Every day, we rely a little more on GPS satellites for both work and pleasure. Along with items like your car GPS navigation system, many items in Google Earth (such as these ships, real-time air traffic or following Frank) require GPS to enable us to see their current location.
Last week, the U.S. Air Force launched a new satellite (the GPS IIF SV-1), the first in a series of launches aimed at replacing all 24 existing satellites over the next 10 years.
These new satellites offer a variety of enhancements over the existing ones. The most important part of this project is to simply replace them. Numerous reports are concerned that the existing network may begin to fail due to age. This will obviously remedy that.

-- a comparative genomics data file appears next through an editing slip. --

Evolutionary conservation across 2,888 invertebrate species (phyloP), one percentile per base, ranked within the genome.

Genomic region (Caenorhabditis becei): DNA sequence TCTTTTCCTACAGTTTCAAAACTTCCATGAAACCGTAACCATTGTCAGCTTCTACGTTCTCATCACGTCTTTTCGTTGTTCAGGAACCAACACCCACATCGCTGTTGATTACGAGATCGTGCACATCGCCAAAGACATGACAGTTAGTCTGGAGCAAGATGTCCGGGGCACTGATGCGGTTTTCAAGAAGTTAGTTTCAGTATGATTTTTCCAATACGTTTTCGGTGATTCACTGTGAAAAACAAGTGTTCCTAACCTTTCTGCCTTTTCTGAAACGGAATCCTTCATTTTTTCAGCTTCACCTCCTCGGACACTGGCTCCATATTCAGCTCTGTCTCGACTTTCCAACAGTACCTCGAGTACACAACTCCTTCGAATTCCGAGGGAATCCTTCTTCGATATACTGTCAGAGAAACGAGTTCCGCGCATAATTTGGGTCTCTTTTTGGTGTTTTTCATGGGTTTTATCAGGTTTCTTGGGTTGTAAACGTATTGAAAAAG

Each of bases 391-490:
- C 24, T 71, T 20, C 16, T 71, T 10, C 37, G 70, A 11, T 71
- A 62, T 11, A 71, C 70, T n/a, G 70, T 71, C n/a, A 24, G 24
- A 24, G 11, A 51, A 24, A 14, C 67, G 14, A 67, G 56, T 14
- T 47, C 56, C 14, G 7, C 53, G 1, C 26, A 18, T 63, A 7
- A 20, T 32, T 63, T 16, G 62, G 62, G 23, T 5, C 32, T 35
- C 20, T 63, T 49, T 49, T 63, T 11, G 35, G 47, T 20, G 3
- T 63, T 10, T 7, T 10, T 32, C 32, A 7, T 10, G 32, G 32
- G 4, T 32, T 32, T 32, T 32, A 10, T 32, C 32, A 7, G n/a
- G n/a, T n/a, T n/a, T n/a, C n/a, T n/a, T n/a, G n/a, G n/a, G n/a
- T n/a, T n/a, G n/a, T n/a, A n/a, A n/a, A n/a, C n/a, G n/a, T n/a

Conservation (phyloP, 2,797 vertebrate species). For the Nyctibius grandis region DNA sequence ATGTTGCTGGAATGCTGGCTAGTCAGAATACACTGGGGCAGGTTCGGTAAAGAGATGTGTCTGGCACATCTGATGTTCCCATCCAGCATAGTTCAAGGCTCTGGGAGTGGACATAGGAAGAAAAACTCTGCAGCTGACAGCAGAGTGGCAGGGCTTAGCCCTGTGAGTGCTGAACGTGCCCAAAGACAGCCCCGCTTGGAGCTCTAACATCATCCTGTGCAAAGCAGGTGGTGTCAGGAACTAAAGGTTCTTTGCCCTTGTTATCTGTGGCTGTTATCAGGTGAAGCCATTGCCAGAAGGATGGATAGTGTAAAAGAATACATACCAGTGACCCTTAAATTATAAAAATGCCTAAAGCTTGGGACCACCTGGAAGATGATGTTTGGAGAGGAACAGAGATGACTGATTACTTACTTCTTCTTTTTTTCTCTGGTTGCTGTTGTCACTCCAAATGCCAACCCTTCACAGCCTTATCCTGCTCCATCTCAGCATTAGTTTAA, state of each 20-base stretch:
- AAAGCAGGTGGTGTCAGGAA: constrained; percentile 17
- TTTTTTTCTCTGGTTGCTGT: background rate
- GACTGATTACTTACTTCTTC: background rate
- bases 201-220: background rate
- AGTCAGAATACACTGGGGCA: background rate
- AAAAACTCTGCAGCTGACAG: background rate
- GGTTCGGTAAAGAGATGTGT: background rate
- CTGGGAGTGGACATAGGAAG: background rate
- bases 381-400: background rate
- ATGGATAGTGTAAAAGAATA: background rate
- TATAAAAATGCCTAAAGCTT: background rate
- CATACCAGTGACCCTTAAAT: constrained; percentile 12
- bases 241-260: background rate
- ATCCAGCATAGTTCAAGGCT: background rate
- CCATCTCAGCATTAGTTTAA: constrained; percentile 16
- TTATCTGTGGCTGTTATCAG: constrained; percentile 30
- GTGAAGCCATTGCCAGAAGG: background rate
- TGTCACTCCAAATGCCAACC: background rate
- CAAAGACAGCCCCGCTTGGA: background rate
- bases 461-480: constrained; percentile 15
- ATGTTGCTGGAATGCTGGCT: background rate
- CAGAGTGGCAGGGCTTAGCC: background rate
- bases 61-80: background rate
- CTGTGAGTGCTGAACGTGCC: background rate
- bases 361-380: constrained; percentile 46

In addition, these new satellites will provide a stronger, more accurate signal. Rather than the roughly 20 foot accuracy that you currently receive, the new ones will allow for accuracy down to about 3 feet. In addition, the stronger signal will help more GPS units to function properly indoors, which could be a big boost for various augmented reality tools that are beginning to find their way into the marketplace.
You can view the launch of the IIF SV-1 (aboard the Delta IV rocket) below:
The launch of the next satellite (GPS IIF SV-2) is scheduled for November, 2010.